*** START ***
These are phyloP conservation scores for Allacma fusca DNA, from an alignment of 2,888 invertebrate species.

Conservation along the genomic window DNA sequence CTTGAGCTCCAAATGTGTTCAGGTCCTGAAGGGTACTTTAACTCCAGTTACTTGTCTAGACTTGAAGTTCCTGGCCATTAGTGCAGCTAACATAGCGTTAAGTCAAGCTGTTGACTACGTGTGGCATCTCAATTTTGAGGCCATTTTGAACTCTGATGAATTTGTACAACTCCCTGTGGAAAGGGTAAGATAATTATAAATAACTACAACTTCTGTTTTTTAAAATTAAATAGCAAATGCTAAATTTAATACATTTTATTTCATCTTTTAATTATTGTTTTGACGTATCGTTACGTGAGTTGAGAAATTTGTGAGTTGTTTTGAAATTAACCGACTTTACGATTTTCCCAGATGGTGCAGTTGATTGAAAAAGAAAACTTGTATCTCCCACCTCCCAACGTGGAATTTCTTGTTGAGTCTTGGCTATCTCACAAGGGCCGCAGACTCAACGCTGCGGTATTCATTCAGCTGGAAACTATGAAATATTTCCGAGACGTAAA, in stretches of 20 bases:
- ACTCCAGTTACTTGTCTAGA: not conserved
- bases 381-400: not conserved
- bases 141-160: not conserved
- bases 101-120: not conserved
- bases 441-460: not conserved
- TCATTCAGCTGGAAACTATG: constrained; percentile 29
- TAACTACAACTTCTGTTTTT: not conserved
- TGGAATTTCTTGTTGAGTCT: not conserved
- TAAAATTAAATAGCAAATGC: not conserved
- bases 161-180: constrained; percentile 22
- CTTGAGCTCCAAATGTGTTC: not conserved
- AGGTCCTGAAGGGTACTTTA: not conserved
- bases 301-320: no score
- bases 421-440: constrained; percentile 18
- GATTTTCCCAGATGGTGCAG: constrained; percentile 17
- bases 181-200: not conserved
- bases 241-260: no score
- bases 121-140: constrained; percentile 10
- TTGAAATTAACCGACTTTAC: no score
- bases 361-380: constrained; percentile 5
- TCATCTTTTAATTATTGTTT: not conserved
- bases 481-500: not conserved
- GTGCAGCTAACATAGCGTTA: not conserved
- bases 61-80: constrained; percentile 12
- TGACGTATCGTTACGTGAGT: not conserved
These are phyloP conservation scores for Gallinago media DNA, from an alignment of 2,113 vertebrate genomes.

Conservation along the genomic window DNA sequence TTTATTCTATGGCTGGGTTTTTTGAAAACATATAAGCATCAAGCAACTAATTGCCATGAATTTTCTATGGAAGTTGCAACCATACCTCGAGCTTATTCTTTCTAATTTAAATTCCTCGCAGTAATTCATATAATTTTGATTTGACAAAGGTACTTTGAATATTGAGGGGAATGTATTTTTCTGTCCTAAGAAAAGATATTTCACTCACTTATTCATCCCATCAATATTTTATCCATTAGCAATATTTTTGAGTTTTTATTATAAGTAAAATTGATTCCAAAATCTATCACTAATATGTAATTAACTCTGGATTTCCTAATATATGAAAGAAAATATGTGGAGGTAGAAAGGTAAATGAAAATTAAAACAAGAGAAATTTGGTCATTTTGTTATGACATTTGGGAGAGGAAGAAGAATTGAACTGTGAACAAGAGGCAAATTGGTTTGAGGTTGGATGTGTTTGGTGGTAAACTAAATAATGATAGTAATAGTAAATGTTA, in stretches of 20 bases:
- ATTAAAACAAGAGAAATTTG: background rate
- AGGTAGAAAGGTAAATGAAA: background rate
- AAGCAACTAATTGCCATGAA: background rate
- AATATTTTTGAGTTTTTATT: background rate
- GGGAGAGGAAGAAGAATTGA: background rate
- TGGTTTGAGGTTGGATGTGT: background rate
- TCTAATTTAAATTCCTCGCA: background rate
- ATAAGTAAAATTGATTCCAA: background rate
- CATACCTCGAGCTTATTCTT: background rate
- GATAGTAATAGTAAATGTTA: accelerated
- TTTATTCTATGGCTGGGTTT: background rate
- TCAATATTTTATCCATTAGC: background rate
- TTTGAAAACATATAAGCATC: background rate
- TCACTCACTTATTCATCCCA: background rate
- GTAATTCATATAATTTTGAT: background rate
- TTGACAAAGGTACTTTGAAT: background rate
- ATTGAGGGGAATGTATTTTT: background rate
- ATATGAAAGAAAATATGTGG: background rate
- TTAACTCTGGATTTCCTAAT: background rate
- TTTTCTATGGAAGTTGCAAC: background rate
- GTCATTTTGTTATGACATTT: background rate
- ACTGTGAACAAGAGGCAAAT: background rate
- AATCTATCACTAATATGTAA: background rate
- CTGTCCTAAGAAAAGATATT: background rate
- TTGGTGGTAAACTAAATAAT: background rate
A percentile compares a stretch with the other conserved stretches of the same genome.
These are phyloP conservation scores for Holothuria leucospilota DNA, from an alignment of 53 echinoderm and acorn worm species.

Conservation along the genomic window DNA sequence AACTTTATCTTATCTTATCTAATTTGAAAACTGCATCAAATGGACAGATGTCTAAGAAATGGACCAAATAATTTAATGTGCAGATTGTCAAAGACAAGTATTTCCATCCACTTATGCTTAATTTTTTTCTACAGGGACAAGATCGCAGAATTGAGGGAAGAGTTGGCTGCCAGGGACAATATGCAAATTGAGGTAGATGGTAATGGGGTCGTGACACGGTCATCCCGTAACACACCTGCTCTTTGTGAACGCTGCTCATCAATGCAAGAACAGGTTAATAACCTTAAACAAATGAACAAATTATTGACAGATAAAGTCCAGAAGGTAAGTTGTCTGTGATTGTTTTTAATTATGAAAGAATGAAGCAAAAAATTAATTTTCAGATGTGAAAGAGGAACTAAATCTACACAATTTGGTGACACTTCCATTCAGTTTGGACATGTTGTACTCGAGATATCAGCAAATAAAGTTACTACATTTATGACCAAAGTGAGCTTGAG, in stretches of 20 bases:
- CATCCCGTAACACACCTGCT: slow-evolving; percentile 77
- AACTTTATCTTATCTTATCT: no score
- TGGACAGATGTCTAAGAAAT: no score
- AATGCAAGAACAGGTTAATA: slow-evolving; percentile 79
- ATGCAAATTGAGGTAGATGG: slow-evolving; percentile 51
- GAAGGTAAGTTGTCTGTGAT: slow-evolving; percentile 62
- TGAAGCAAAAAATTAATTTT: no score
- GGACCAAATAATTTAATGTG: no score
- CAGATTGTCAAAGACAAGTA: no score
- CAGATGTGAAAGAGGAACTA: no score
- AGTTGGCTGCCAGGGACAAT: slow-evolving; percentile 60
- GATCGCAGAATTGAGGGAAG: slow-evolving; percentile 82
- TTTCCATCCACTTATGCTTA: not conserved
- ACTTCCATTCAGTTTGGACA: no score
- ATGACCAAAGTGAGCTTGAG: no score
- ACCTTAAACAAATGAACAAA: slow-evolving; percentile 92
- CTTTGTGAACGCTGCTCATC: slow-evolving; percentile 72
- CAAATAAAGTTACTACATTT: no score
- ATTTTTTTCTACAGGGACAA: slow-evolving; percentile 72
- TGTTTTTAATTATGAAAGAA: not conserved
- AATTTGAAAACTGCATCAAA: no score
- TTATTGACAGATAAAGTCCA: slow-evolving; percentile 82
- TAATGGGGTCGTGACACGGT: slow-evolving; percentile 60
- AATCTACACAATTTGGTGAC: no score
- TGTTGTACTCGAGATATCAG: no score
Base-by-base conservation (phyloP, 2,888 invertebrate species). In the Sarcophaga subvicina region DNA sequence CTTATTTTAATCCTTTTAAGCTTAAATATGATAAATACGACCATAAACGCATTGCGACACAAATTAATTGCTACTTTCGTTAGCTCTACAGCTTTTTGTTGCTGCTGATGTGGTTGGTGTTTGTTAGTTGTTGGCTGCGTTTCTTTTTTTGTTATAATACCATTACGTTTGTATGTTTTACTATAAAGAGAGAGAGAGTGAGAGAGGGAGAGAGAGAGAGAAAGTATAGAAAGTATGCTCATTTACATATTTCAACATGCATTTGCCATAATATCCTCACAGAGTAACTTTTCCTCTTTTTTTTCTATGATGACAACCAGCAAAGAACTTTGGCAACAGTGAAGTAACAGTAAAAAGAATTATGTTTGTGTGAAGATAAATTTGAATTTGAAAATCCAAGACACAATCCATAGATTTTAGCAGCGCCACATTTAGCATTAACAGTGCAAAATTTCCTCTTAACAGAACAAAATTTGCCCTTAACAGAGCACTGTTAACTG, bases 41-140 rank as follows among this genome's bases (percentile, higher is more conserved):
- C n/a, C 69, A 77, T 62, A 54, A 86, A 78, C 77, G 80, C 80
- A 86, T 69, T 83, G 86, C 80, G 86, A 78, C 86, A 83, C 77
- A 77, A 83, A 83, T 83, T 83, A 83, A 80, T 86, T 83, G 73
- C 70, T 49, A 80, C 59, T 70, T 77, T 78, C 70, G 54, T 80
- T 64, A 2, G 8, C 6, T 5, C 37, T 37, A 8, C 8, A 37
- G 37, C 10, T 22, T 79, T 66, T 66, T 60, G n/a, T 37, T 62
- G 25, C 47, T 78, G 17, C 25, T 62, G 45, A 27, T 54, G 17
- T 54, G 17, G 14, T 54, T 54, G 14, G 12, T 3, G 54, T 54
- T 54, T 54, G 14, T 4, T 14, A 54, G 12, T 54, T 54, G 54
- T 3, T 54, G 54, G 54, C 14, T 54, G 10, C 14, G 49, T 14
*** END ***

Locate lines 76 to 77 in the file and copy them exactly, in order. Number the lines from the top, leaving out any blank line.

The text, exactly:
- ATTTTTTTCTACAGGGACAA: slow-evolving; percentile 72
- TGTTTTTAATTATGAAAGAA: not conserved